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Have You Played… Rusty Lake Hotel?

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Have You Played? is an endless stream of game retrospectives. One a day, every day, perhaps for all time.

The Rusty Lake games are beautifully macabre creations. Hotel is my favourite, I think, though Roots is perhaps more ambitious. If you haven’t played them, you should play both. Here’s why…

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Warhammer II’s Tomb Kings are a defensive juggernaut

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If you’ve ever come back from holiday to find that your flatmates/children/parents have flooded the kitchen/dyed the cat blue/thrown out all your original Jethro Tull LPs, then spare a thought for the Tomb Kings, Total War: Warhammer II’s first all-new DLC faction. Once upon a time, they ruled a pseudo-Ancient Egyptian empire in which scholars quested for the secret to eternal youth and tyrants went merrily to the grave, confident of resurrection in paradise. Several millennia and a couple of necromancy wars later, the mummified Kings stumble from their pyramids to find their bodies reduced to KFC leftovers, their southern homeland of Nehekhara trashed, and the continent awash with bearded barbarians, talking rats and stupid sexy dinosaurs.

Unfortunately for all the younger races, the Tomb Kings are far stronger in death than they were in life. I spent half an hour getting to grips with their quirks, including a series-first crafting system. Here are my thoughts.

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Steam Charts: Feedback Edition

As the feedback loop of Steam successes reaches an ear-shattering scream, this week we see last year’s best sellers dominating the New Year’s first week. So I refuse to live in the past. Let’s look forward. Let’s imagine what we might want from these behemothic developers. Read the rest of this entry »

Hitchhiker: a purgatorial roadtrip through a place both wonderful and strange

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Hitchiker: the colours of Firewatch, the zen roadtrip calm of Truck Simulator, the addled homespun wisdom of that sarsaparilla-loving barfly from The Big Lebowski and the abstract underworld uncertainty of Twin Peaks’ supernatural side. Also, an awful lot of raisins. Basically, it’s somehow identified all the aesthetics that most please me (raisins excepted) and bundled them together into a cars’n’conversation odyssey that is equal parts charming and terrifying.

The first of several planned parts, each of which sees you hitching a ride with a different driver, is out today. Your travelling companion for this first ride, still officially deemed a prototype but available as a Humble Original right now, is a honey-voiced raisin farmer in no hurry to get anywhere but with a whole lot of secrets to share. It’s rather special, despite a few shortcomings.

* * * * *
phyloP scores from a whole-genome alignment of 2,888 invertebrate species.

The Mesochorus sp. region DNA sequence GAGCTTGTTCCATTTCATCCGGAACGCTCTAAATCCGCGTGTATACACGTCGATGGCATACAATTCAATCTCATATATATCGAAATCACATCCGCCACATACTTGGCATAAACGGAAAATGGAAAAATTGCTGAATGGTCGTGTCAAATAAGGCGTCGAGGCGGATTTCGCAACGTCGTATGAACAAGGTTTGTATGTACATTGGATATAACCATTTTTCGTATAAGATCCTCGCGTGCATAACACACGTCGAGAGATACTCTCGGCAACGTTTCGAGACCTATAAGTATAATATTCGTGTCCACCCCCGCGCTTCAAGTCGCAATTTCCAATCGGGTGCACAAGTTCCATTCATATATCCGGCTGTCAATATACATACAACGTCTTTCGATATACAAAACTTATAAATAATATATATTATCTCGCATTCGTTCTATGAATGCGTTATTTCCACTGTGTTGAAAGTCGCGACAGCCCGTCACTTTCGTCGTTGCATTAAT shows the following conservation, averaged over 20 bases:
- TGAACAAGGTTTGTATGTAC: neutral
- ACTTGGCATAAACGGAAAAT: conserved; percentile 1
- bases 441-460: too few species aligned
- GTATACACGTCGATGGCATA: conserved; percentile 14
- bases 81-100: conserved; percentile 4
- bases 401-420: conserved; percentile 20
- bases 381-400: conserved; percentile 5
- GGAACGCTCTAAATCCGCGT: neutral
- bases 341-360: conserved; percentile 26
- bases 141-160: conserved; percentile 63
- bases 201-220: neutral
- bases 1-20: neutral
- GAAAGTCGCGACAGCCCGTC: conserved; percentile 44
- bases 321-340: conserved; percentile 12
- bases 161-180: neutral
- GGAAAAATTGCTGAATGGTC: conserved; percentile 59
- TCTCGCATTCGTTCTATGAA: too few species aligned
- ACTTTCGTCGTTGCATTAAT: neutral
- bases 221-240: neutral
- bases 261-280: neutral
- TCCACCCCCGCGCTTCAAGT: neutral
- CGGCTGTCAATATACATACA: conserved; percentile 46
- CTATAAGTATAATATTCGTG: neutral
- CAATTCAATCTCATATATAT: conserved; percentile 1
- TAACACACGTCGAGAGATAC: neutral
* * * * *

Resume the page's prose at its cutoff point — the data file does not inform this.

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Cree concerns hammer home why Civ needs to reject its own traditions

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In Civilization, civilization is a competition. Land and resources are limited, and even those nations that don’t expand through military might are attempting to climb to the top of the league table in other ways. Geography, technology, culture, religion, diplomacy – they’re all, to some extent, weapons to be deployed, or at least arenas where an advantage can be gained. Culture and history are the clothes that Civ wears but it’s not really about building an empire or a nation, it’s about sharpening a knife.

The upcoming Rise and Fall expansion for Civ VI introduces several new playable nations, but the introduction of one civ has led to criticism from an unexpected source. Yesterday, Milton Tootoosis, an elected headman-councillor of the Poundmaker Cree Nation, spoke to CBC News about the inclusion of the Saskatchewan First Nation. He acknowledged excitement about the news and noted that historical chief, Poundmaker, is to be portrayed as working to build “a bridge between settlers and First Nations”. But he also voiced a fundamental concern about the portrayal: “It perpetuates this myth that First Nations had similar values that the colonial culture has, and that is one of conquering other peoples and accessing their land.” It’s a concern that cuts to the heart of what Civilization has always been and – I hope – to what it could become.

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Samsung 850 Pro review: SSD overkill

Samsung 850 Pro

If you’re in the market for an SSD upgrade (and if you’re still using a hard disk, you really should be) you’re spoiled for choice. Any modern SSD, such as the Samsung 850 EVO, Crucial BX300 or WD Blue 3D, will transform your PC, but there are some of you who need the ultimate in performance. Enter Samsung’s 850 PRO range.